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Denzel Musumba

Denzel Musumba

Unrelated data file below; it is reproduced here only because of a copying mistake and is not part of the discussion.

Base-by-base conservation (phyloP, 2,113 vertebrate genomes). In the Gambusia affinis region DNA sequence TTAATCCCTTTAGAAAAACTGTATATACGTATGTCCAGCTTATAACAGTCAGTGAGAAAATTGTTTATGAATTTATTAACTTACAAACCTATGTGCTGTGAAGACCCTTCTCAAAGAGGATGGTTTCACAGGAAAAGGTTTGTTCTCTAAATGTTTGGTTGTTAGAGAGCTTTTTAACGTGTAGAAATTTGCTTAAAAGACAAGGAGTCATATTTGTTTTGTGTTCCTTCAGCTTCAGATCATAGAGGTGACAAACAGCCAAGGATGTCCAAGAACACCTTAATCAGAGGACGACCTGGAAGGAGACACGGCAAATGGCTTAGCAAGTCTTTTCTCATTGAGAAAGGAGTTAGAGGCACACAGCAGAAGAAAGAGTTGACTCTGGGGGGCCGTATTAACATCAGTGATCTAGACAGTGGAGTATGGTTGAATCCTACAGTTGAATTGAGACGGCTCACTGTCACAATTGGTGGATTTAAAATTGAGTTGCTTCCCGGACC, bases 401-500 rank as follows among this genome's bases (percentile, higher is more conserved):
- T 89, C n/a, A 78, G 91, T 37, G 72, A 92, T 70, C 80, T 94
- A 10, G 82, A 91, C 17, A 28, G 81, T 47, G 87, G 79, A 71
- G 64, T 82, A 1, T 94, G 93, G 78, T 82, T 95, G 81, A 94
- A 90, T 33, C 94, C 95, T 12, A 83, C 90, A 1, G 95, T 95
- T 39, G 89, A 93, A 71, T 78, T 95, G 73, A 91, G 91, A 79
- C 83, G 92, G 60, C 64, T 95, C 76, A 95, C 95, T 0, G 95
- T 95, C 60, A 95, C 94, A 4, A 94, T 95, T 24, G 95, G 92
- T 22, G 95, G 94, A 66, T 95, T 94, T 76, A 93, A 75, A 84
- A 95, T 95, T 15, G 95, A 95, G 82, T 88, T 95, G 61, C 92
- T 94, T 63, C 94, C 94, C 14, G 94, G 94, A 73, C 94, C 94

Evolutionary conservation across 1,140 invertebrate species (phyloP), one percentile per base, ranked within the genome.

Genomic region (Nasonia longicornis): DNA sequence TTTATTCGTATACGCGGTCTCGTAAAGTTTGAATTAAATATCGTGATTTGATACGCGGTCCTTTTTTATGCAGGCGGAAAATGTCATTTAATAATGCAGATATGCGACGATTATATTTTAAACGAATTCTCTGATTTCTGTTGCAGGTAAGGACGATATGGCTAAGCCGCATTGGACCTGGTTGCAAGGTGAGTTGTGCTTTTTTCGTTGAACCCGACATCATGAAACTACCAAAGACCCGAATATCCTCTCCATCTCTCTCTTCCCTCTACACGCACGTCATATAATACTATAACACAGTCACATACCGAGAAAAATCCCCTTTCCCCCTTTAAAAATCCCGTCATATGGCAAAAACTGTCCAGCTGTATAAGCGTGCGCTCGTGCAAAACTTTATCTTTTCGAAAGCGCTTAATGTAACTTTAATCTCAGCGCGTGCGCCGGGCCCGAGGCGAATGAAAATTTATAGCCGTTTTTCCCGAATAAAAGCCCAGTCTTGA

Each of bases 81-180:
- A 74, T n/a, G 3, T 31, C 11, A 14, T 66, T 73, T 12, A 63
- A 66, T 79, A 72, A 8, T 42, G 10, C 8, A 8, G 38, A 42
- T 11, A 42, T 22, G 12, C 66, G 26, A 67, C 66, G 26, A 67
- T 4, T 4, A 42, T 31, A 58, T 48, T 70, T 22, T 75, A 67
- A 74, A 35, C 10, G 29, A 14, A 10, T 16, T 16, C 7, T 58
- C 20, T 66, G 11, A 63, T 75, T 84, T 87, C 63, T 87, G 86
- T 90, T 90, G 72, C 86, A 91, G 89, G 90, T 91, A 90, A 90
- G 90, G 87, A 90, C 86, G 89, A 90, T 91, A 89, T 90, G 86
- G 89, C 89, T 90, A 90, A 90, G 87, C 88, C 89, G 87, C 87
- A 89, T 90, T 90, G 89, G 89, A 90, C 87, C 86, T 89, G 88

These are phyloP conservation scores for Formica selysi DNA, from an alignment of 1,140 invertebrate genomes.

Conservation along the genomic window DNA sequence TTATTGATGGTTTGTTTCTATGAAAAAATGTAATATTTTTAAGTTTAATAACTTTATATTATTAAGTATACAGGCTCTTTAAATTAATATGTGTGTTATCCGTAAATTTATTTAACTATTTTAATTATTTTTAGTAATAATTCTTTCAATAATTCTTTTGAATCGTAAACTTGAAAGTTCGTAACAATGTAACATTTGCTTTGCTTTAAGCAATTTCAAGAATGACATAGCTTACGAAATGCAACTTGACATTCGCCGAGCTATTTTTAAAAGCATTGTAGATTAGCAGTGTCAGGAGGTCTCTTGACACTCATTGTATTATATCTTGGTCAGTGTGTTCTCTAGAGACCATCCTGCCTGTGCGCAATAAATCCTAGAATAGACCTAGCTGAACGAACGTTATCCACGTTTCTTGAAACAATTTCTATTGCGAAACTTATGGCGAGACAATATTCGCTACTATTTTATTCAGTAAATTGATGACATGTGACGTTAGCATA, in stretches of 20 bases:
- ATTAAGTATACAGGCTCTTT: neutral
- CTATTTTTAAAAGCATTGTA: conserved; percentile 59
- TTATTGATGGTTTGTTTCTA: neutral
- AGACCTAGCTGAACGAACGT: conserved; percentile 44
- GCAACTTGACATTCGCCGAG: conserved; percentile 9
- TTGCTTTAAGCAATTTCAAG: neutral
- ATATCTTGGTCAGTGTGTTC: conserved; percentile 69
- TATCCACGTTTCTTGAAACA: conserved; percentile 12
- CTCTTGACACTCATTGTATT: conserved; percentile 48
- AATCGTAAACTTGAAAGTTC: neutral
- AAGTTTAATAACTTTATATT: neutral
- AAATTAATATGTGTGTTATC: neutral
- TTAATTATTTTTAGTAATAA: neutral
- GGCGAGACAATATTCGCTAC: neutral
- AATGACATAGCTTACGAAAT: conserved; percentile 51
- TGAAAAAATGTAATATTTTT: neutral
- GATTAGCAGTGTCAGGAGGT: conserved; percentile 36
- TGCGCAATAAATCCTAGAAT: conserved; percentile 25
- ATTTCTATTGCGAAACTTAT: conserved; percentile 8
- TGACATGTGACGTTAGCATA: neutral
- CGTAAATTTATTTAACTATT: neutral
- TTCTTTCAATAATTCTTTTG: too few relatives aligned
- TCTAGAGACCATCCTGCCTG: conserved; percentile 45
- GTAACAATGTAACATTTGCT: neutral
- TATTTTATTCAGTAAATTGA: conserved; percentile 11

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National leaders used the big rallies in Nairobi on Sunday not only to win a few more Kenyans to their side but also to urge them to turn out to vote on Wednesday. At Uhuru Park, where a light celebratory mood pervaded the ‘Yes’ rally, President Kibaki, Prime Minister Raila Odinga and Vice-President Kalonzo Musyoka took advantage of the occasion to make a strong pitch for support of the proposed law, saying it would mark the birth of “the second republic”. At Dagoretti Corner playground, the ‘No’ team also used the final hours of the campaign to take on the government for allegedly denying them venues to hold their rally as they made their final submission. The team, led by Higher Education minister William Ruto and several church leaders, also accused the ‘Yes’ team of using State resources to frustrate their campaigns. Bishop Margaret Wanjiru, who lost her Starehe parliamentary seat in a petition last week, also received a boost when the MPs in the ‘No’ team pledged to support her in the by-election later in the year. At Uhuru Park, Mr Kibaki said: “The enthusiasm Kenyans have shown across the country has convinced us they will pass the proposed constitution. On August 5, Kenyans will celebrate a new constitution.” Mr Odinga, who returned to the referendum campaign on Friday, said a new constitution would mark the end of a long and painful journey. “During the journey, some people were killed, maimed and others orphaned. Let us complete the journey, raise Kenya’s flag on the mountain and ensure a rebirth of the second republic.” Mr Odinga said the new constitution would open up more opportunities for women, youth, farmers, pastoralists and other marginalised groups. Speakers said the new constitution would end impunity, tame a powerful presidency, ensure equitable distribution of resources and address past injustices.